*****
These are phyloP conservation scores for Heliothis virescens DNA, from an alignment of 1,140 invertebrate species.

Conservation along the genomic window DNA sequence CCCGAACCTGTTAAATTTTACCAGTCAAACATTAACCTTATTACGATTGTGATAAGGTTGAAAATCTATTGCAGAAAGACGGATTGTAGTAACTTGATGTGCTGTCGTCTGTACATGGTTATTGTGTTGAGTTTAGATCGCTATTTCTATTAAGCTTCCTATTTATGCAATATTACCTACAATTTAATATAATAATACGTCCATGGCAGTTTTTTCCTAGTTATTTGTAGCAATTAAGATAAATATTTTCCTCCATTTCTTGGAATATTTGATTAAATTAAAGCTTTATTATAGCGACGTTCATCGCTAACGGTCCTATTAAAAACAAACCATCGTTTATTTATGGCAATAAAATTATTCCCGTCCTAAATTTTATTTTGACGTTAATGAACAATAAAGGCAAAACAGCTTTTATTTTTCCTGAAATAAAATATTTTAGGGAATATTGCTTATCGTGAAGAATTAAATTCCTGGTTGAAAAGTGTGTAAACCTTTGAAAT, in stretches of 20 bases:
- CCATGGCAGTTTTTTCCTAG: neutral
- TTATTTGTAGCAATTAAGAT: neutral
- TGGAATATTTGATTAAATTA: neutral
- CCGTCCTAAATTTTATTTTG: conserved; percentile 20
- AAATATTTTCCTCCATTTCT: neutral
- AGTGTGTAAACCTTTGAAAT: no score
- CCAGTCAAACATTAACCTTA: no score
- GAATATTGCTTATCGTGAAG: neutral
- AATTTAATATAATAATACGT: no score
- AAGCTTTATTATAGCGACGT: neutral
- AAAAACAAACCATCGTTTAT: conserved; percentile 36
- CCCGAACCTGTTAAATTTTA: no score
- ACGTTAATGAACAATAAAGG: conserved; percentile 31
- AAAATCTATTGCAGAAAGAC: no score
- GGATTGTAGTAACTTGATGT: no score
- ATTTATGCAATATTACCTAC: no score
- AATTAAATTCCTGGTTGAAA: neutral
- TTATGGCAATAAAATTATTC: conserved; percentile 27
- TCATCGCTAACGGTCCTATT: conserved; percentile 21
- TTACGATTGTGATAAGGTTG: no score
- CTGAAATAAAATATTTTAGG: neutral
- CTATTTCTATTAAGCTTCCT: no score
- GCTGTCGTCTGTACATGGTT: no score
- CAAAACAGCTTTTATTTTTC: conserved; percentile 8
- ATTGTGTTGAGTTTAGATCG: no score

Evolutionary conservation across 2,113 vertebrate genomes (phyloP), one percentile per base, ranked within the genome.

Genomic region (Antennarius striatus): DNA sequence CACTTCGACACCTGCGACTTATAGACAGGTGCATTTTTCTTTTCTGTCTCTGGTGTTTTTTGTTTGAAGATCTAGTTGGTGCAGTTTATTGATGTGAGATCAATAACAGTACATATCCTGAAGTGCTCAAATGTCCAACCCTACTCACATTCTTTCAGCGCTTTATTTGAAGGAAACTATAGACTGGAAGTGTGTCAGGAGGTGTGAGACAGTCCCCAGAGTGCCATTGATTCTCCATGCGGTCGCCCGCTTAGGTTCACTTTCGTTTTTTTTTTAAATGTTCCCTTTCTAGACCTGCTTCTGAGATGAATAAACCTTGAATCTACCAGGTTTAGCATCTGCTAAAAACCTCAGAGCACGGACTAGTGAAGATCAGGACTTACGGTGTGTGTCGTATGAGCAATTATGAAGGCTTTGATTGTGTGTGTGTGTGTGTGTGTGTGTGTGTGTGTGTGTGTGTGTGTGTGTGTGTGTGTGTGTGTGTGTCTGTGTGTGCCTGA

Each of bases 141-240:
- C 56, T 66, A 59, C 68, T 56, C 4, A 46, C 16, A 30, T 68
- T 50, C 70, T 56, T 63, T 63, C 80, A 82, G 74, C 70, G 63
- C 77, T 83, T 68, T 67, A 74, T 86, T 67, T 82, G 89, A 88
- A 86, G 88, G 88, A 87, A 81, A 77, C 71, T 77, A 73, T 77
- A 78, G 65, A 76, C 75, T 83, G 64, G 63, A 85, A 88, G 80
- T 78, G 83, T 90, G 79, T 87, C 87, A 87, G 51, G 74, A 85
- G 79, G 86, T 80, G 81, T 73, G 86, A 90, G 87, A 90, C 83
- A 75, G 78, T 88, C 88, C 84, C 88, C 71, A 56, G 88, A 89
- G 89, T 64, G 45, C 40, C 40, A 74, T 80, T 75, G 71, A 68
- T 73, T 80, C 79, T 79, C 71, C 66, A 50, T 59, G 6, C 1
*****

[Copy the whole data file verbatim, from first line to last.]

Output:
These are phyloP conservation scores for Heliothis virescens DNA, from an alignment of 1,140 invertebrate species.

Conservation along the genomic window DNA sequence CCCGAACCTGTTAAATTTTACCAGTCAAACATTAACCTTATTACGATTGTGATAAGGTTGAAAATCTATTGCAGAAAGACGGATTGTAGTAACTTGATGTGCTGTCGTCTGTACATGGTTATTGTGTTGAGTTTAGATCGCTATTTCTATTAAGCTTCCTATTTATGCAATATTACCTACAATTTAATATAATAATACGTCCATGGCAGTTTTTTCCTAGTTATTTGTAGCAATTAAGATAAATATTTTCCTCCATTTCTTGGAATATTTGATTAAATTAAAGCTTTATTATAGCGACGTTCATCGCTAACGGTCCTATTAAAAACAAACCATCGTTTATTTATGGCAATAAAATTATTCCCGTCCTAAATTTTATTTTGACGTTAATGAACAATAAAGGCAAAACAGCTTTTATTTTTCCTGAAATAAAATATTTTAGGGAATATTGCTTATCGTGAAGAATTAAATTCCTGGTTGAAAAGTGTGTAAACCTTTGAAAT, in stretches of 20 bases:
- CCATGGCAGTTTTTTCCTAG: neutral
- TTATTTGTAGCAATTAAGAT: neutral
- TGGAATATTTGATTAAATTA: neutral
- CCGTCCTAAATTTTATTTTG: conserved; percentile 20
- AAATATTTTCCTCCATTTCT: neutral
- AGTGTGTAAACCTTTGAAAT: no score
- CCAGTCAAACATTAACCTTA: no score
- GAATATTGCTTATCGTGAAG: neutral
- AATTTAATATAATAATACGT: no score
- AAGCTTTATTATAGCGACGT: neutral
- AAAAACAAACCATCGTTTAT: conserved; percentile 36
- CCCGAACCTGTTAAATTTTA: no score
- ACGTTAATGAACAATAAAGG: conserved; percentile 31
- AAAATCTATTGCAGAAAGAC: no score
- GGATTGTAGTAACTTGATGT: no score
- ATTTATGCAATATTACCTAC: no score
- AATTAAATTCCTGGTTGAAA: neutral
- TTATGGCAATAAAATTATTC: conserved; percentile 27
- TCATCGCTAACGGTCCTATT: conserved; percentile 21
- TTACGATTGTGATAAGGTTG: no score
- CTGAAATAAAATATTTTAGG: neutral
- CTATTTCTATTAAGCTTCCT: no score
- GCTGTCGTCTGTACATGGTT: no score
- CAAAACAGCTTTTATTTTTC: conserved; percentile 8
- ATTGTGTTGAGTTTAGATCG: no score

Evolutionary conservation across 2,113 vertebrate genomes (phyloP), one percentile per base, ranked within the genome.

Genomic region (Antennarius striatus): DNA sequence CACTTCGACACCTGCGACTTATAGACAGGTGCATTTTTCTTTTCTGTCTCTGGTGTTTTTTGTTTGAAGATCTAGTTGGTGCAGTTTATTGATGTGAGATCAATAACAGTACATATCCTGAAGTGCTCAAATGTCCAACCCTACTCACATTCTTTCAGCGCTTTATTTGAAGGAAACTATAGACTGGAAGTGTGTCAGGAGGTGTGAGACAGTCCCCAGAGTGCCATTGATTCTCCATGCGGTCGCCCGCTTAGGTTCACTTTCGTTTTTTTTTTAAATGTTCCCTTTCTAGACCTGCTTCTGAGATGAATAAACCTTGAATCTACCAGGTTTAGCATCTGCTAAAAACCTCAGAGCACGGACTAGTGAAGATCAGGACTTACGGTGTGTGTCGTATGAGCAATTATGAAGGCTTTGATTGTGTGTGTGTGTGTGTGTGTGTGTGTGTGTGTGTGTGTGTGTGTGTGTGTGTGTGTGTGTGTGTGTCTGTGTGTGCCTGA

Each of bases 141-240:
- C 56, T 66, A 59, C 68, T 56, C 4, A 46, C 16, A 30, T 68
- T 50, C 70, T 56, T 63, T 63, C 80, A 82, G 74, C 70, G 63
- C 77, T 83, T 68, T 67, A 74, T 86, T 67, T 82, G 89, A 88
- A 86, G 88, G 88, A 87, A 81, A 77, C 71, T 77, A 73, T 77
- A 78, G 65, A 76, C 75, T 83, G 64, G 63, A 85, A 88, G 80
- T 78, G 83, T 90, G 79, T 87, C 87, A 87, G 51, G 74, A 85
- G 79, G 86, T 80, G 81, T 73, G 86, A 90, G 87, A 90, C 83
- A 75, G 78, T 88, C 88, C 84, C 88, C 71, A 56, G 88, A 89
- G 89, T 64, G 45, C 40, C 40, A 74, T 80, T 75, G 71, A 68
- T 73, T 80, C 79, T 79, C 71, C 66, A 50, T 59, G 6, C 1